Purpose: Elevated intraocular pressure is a crucial pathologic event for the development of glaucoma (GL). We have reported that nerve growth factor (NGF) reaches retinal cells and the optic nerve (ON) when applied to the eye. Whether ocular application of NGF prevents or reduces damage to retinal ganglion cell (RGC) is not known.
Methods: GL was induced in adult rats by the injection of hypertonic saline into the episcleral vein of the right eye and the left eye used as control. Rats were then treated daily with ocular application of NGF or vehicle solution for 7 weeks. Retinal and ON tissues were then used for structural, immunohistochemical, and biochemical studies.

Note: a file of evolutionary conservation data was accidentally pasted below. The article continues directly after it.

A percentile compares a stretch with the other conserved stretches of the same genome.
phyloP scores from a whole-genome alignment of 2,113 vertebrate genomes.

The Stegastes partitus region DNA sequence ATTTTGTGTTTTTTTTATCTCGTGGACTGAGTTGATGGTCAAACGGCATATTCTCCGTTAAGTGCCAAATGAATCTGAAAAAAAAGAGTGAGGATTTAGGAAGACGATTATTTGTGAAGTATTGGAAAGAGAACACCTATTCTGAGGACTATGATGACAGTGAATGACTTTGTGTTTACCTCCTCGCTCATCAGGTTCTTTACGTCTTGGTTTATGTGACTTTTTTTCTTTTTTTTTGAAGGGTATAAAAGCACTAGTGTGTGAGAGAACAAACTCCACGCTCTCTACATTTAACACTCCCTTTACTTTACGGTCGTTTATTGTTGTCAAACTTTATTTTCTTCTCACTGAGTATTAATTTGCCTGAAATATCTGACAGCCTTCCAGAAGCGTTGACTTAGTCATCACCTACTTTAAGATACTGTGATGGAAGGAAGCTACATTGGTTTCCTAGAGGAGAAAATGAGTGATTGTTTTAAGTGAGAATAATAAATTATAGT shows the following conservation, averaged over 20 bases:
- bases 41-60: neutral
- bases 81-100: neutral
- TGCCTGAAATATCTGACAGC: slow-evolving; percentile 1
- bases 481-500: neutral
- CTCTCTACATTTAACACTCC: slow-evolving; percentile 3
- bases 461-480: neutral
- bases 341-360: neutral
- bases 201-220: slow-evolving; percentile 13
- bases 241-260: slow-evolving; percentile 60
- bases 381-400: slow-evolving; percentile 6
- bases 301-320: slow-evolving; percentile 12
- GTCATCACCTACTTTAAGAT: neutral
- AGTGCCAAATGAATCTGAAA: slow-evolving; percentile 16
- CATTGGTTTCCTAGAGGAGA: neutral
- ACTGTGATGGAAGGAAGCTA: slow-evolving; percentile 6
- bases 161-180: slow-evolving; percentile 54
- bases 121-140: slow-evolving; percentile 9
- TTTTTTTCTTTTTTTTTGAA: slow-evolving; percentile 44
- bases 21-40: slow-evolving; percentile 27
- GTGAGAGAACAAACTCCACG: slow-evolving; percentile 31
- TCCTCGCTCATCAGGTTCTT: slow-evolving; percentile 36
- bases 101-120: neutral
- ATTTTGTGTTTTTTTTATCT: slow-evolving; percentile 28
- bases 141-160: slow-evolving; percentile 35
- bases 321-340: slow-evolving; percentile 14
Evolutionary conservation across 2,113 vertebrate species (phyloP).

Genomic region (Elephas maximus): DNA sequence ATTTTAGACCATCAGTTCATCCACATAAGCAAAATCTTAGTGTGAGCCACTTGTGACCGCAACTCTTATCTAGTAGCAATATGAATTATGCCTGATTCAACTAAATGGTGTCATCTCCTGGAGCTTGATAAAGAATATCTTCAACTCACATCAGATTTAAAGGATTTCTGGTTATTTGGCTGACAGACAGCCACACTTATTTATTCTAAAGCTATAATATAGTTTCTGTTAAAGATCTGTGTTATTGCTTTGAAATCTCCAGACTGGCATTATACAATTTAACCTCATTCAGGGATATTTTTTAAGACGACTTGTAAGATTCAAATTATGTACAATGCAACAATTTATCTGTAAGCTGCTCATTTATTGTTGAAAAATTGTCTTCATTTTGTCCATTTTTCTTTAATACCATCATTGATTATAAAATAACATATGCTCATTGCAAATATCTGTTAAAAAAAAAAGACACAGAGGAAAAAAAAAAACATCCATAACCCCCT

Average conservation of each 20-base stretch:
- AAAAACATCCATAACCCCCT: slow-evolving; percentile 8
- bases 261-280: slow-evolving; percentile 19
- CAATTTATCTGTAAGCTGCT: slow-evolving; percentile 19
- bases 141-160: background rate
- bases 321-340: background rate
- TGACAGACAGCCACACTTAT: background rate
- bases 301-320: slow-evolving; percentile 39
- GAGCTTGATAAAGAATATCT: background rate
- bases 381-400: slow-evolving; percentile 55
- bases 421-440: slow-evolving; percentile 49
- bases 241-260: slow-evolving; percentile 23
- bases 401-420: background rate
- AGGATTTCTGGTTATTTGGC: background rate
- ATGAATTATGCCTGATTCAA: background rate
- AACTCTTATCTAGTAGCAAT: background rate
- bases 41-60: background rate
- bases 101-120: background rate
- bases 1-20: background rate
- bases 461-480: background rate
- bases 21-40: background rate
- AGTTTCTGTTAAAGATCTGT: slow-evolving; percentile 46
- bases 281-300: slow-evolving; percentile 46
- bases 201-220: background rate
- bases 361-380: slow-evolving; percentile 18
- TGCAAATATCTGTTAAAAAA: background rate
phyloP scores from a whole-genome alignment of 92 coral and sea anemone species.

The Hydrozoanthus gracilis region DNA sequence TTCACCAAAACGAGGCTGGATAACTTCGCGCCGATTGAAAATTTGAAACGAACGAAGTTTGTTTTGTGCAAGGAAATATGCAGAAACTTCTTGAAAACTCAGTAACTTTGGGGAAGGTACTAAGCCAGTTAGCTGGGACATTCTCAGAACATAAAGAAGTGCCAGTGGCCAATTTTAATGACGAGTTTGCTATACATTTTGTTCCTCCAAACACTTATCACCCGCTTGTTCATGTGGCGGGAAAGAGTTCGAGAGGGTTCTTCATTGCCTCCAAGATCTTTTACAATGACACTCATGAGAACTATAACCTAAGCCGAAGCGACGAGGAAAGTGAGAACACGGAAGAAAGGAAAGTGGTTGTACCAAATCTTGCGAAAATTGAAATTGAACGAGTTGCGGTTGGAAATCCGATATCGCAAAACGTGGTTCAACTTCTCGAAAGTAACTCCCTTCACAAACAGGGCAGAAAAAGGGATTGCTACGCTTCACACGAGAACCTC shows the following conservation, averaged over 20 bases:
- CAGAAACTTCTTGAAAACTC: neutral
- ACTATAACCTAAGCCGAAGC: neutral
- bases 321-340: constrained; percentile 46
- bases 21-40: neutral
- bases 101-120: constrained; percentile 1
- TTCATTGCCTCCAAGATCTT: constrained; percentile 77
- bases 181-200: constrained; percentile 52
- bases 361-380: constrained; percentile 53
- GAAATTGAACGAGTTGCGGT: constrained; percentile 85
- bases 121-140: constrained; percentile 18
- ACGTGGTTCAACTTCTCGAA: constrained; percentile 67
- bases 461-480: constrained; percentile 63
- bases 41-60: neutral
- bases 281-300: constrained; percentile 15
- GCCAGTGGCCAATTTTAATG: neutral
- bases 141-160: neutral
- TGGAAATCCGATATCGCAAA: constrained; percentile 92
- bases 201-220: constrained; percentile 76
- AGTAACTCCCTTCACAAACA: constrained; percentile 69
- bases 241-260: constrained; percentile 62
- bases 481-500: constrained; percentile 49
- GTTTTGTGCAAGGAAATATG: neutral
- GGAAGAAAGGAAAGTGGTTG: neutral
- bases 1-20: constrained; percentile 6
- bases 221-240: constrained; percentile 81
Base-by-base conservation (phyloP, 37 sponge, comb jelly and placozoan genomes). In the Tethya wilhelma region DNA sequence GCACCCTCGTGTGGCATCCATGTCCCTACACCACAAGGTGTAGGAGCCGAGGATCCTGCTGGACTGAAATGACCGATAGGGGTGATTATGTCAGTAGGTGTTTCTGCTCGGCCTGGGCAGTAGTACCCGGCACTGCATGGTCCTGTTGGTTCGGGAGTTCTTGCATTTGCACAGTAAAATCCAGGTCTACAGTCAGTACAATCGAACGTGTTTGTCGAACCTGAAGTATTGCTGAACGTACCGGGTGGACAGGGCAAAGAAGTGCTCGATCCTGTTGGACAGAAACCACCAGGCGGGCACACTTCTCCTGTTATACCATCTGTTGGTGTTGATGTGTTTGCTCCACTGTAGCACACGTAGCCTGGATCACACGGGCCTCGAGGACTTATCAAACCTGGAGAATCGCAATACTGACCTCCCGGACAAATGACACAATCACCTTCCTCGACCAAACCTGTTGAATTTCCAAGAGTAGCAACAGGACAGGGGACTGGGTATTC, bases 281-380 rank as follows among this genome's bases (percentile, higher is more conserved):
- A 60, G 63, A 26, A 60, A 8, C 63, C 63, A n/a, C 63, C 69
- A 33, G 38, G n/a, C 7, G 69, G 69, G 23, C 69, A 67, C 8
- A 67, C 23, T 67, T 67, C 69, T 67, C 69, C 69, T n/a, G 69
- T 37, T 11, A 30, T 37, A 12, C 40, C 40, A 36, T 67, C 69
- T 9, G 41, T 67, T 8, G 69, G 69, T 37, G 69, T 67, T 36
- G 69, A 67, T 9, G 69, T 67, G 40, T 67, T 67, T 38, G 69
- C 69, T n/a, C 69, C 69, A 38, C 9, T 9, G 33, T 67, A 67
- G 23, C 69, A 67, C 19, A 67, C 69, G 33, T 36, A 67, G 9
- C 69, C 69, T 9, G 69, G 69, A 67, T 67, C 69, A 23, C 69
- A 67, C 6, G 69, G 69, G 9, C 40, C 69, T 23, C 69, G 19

Results: The injection of hypertonic saline into the episcleral vein led to progressive degeneration of RGCs, with the loss of nearly 40% of these cells after 7 weeks of treatment. This cellular loss is associated with the downregulation of NGF and NGF-receptor expression in the retina and ON of the glaucomatous eye and ocular treatment with NGF significantly reduced the deficit induced by GL.
Conclusions: These findings indicate that NGF can exert protective action on RGC degeneration occurring in glaucomatous retina. We suggest that ocular NGF treatment might be a suitable pharmacologic approach to investigate protective mechanisms of degenerating RGCs.